A Rhino By Any Other Name

Juliet, while trying to problem-solve the fact that she has fallen madly in love (within the space of five minutes) with her family’s mortal enemy, declares that “A rose by any other name would smell as sweet.”

A few hundred years later, another heroine begs to differ.

Anne looked thoughtful. “I read in a book once that a rose by any other name would smell as sweet, but I’ve never been able to believe it. I don’t believe a rose would be as nice if it was called a thistle or a skunk cabbage” (Chapter 4).

As previously mentioned, I’m a wee bit obsessive about names and am simultaneously delighting over this excuse to obsess and panicking over the responsibility of finally nailing it down to that One Right Name. After all, I wouldn’t want to inadvertently pick a skunk cabbage for my progeny!

I was jotting down a list of actual possibilities (taking out the names I’ve always liked but wouldn’t actually pin on a child, at least not with my last name) and realized that while I could name a Duggar household full of girls that I had very few boy names that actually made the cut. And so, I pulled out The Very Best Baby Name Book in the Whole Wide World and a helpfully condensed volume, Bring Back Beatrice, and began reading. After a while, I handed BBB to Ryan and asked if anything jumped out at him.

Here’s BBB‘s schtick: It’s a compilation of good, solid names that the author felt deserved another look (like Beatrice) because they’d fallen out of popularity. No trendy Frankennames. And then, to spice things up, every so often there’s a little sidebar of off-the-wall names in a given theme — for example, So You’d Like to Name Your Child After an Egyptian God. Or So You Want Your Child to Sound Russian. As anticipated, Ryan gravitated (with a goofy gleam in his eye) to the most oddball options, suggesting all kinds of wonderful ideas.

“How about Salvador?” he asked.

Now, while it might not be immediately obvious to anyone outside of our immediate family, “Salvador” is basically the best name ever, because of one of the best movies ever, Midnight in Paris:

“I love it!” I replied. “Salvador Rhinoceros Baker! We have a winner!”

And then, because it seemed like an excellent idea at the time, I decided to share our comedic genius with Facebook.

If you’re a parent or a soon-to-be parent, you may have heard or read the advice that you should never share your baby name possibilities with anyone else. It turns out that is VERY TRUE. Not only did our friends think we were serious about naming a child Salvador Rhinoceros, they hated the idea and didn’t mind telling us so in very clear terms!

Salvador Rhinoceros

So… that was kind of funny. I couldn’t believe anyone would think we were serious. Worse, I couldn’t believe that anyone thought we were serious and, believing that, felt comfortable being so critical! Maybe it’s the Southern in me, but if I thought a parent seriously loved a name, I’d pretend to like it too, to their face. (Which I suppose is a dumb thing to worry about, since I was the dummy who asked for opinions.) Anyway, it didn’t matter, because we didn’t like the name in the first place. We had a good laugh, and moved on.

And then Ryan found the Egyptian names. Suddenly, we were entertaining the possibility of a Khufu Baker. Khufu was a pharaoh, but the name makes me think of the mummy in a crazy board game called Atmosfear. I nixed the idea, and then Ryan moved on to — wait for it — Ozymandias.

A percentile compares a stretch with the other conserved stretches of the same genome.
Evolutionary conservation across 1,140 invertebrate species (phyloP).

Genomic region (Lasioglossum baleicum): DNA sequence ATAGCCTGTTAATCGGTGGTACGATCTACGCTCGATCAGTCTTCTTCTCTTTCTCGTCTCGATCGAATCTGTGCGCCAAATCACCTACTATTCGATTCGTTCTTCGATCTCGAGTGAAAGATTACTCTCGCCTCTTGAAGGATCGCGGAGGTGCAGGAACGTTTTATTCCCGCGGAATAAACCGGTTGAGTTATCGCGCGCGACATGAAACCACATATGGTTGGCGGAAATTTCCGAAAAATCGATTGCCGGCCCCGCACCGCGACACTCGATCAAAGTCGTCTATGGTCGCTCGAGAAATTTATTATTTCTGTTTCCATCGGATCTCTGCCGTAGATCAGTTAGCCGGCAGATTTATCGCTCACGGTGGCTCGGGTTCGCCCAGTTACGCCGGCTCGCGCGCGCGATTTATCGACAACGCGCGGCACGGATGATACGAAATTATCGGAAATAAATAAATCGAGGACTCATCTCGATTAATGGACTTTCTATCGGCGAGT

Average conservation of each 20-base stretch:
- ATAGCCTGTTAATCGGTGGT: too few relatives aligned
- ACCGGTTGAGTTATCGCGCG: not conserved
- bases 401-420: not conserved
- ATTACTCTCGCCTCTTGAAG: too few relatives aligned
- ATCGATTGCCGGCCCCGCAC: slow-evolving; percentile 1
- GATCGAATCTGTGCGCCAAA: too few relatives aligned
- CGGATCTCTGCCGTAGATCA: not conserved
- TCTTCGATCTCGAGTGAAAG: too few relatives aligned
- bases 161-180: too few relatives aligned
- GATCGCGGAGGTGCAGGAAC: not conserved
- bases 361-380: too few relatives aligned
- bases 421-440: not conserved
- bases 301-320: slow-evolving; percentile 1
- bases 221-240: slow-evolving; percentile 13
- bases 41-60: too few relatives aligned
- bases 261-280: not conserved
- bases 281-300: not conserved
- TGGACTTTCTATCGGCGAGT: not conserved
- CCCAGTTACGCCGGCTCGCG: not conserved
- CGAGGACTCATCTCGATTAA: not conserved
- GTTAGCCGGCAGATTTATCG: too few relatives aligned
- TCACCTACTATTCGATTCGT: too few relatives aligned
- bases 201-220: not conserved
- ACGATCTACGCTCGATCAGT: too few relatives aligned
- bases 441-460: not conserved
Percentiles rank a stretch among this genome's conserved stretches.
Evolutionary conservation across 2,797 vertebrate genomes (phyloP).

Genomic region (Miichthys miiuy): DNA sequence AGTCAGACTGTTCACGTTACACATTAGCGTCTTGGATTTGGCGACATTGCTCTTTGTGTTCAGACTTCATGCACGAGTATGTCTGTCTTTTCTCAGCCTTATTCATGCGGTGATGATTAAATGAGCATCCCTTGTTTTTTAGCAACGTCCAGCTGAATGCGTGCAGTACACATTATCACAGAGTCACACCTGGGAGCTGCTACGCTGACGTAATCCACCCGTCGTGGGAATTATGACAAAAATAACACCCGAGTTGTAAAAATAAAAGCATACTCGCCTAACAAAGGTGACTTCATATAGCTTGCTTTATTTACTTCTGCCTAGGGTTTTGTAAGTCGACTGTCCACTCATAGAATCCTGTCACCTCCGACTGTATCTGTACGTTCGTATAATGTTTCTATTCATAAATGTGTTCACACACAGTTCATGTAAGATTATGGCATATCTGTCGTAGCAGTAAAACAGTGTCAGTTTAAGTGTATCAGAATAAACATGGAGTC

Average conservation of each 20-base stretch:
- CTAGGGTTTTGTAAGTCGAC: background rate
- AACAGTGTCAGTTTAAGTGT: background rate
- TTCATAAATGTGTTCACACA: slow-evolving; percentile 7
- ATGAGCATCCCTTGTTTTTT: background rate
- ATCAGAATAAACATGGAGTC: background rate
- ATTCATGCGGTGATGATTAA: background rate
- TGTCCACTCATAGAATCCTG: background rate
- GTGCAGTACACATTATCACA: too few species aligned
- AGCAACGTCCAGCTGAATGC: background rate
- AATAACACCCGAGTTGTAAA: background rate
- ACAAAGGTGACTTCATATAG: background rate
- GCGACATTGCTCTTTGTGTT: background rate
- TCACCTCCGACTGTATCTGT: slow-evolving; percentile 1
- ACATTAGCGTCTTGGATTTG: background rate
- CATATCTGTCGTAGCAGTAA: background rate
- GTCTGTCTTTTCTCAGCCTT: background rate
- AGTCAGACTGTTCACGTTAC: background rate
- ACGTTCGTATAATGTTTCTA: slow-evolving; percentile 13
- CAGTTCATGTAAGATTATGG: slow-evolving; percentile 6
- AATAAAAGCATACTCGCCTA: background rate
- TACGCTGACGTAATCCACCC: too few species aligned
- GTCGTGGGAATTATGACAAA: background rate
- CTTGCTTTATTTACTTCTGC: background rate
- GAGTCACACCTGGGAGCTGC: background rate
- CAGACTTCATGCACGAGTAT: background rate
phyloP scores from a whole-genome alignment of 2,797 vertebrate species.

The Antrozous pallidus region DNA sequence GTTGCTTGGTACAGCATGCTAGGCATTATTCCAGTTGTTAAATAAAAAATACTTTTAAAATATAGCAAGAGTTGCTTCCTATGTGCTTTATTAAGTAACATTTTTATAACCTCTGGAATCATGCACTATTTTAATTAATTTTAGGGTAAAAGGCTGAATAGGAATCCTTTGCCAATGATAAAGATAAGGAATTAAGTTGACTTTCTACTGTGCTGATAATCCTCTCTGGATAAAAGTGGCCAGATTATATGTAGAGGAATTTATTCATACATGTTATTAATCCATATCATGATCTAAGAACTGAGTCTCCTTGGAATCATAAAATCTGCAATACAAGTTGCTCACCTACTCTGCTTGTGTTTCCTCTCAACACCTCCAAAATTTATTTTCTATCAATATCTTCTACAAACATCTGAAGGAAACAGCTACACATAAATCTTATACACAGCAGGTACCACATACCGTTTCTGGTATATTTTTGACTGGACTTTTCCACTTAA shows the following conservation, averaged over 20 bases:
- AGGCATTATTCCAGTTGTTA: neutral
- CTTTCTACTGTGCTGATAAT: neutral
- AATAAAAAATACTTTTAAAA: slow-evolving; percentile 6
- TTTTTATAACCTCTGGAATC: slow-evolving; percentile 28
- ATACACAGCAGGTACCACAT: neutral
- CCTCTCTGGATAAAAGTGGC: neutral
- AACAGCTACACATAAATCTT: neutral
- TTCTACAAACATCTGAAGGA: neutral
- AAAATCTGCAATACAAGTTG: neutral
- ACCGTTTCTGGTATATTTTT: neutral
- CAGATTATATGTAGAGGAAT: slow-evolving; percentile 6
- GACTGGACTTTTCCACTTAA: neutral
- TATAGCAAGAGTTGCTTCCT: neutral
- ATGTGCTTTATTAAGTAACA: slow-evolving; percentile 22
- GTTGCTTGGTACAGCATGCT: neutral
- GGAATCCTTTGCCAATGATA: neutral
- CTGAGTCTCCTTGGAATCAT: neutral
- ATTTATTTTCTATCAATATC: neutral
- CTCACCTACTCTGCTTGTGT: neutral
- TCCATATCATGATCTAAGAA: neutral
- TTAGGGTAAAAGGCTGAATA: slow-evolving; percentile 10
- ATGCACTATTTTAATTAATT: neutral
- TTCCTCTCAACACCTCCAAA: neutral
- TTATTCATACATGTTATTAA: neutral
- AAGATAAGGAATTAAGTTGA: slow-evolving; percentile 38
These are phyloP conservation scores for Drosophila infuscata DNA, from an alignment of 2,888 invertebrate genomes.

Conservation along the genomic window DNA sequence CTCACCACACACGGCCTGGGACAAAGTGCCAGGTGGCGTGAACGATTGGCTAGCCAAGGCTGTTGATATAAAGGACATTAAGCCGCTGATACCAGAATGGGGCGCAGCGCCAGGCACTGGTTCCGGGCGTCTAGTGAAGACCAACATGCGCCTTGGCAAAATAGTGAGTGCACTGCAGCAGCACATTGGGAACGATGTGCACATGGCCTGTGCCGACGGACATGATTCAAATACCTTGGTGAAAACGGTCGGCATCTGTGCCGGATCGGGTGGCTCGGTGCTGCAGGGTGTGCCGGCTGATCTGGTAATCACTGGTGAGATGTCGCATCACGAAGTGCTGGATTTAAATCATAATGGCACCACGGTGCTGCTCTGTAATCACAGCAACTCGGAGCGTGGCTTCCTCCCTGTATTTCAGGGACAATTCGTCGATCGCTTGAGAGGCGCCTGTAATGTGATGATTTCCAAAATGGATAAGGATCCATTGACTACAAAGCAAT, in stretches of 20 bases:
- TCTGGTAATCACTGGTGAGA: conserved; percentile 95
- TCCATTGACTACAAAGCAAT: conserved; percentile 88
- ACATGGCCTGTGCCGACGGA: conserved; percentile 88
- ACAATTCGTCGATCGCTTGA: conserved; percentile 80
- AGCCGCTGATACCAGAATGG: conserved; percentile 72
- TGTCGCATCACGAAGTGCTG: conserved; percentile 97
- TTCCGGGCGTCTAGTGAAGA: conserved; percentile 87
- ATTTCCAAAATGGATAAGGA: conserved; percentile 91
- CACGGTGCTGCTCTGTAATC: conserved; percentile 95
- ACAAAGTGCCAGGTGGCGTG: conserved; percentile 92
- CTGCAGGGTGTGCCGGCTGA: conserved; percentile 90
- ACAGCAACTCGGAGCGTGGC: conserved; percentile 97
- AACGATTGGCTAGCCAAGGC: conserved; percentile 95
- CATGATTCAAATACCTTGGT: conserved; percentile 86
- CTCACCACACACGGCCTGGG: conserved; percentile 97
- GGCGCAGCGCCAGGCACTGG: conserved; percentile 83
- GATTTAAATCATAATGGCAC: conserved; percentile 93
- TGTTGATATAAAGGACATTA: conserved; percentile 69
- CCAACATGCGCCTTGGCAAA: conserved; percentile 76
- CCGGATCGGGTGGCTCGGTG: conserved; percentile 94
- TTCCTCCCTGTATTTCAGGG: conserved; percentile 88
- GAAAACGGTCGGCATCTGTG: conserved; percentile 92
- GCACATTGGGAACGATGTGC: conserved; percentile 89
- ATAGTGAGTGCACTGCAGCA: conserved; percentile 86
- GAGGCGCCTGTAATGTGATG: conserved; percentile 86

What a name, right? History! Poetry! Power! Philosophy! Superhero (er… villain?) reference! Fantastic nickname options! Not going to require a last initial in grade school! What’s not to love?

Apparently… a lot.


The funny thing is… when I first posted this, it was a joke. But the more people hated on the name, the more I was like — hey, wait. I actually kind of liked that. It had a certain sort of potential. I mean, not serious potential; if I’m going to cross Elwood off my list, I sure don’t have the guts to saddle a little boy with Ozymandias. But I might have. Oz is an awesome name. Ozzy is an awesome little kid name, Osbournes be damned (ha ha). And heck, it’s not as if Ryan and I are likely to have a Joe Average child who has to worry about the popularity rating of his name lest he run the risk of not making Homecoming Court.

My amusement at the horror inspired by Sally Rhino developed into a slightly sour taste in my mouth after all of the Ozymandias comments, so I guess I’ve learned the lesson I thought I already knew: DO NOT ASK PEOPLE WHAT THEY THINK ABOUT NAMES. They can all just wait until the birth certificate is signed. So there. 😛

Postscript: I went back and re-read the comment threads, and actually — people weren’t actually that negative about Ozymandias, were they? I think I must have still been a little touchy over Salvador and I let it bleed over into Ozzy! Oh well. It’s still kind of funny.


2 thoughts on “A Rhino By Any Other Name

  1. My only problem with Salvador was that I thought it implied an ethnicity to which your baby couldn’t rightfully claim, but beyond that I found it splendid. And I could totally see myself affectionately calling someone Salvadork, but then I do use dork as a term of endearment.

    I had to Google Ozymandias, but I blame my lack of a college education on that one. Personally, I love Ozzy. I’m a sucker for classic/throwback names (Ozzy and Harriet, anyone?), and also I think the letter Z can use a little love (outside the name Zoe which has been a little overdone recently.)

    Names are fun 🙂

  2. “Oz”, I like, “Ozzy”, I like. “Ozymandias” makes me sad for the learning to write one’s name and the standardized test forms. (And don’t take Tim too seriously, he has a small stuffed Ozzy figure as a mascot for his car!)

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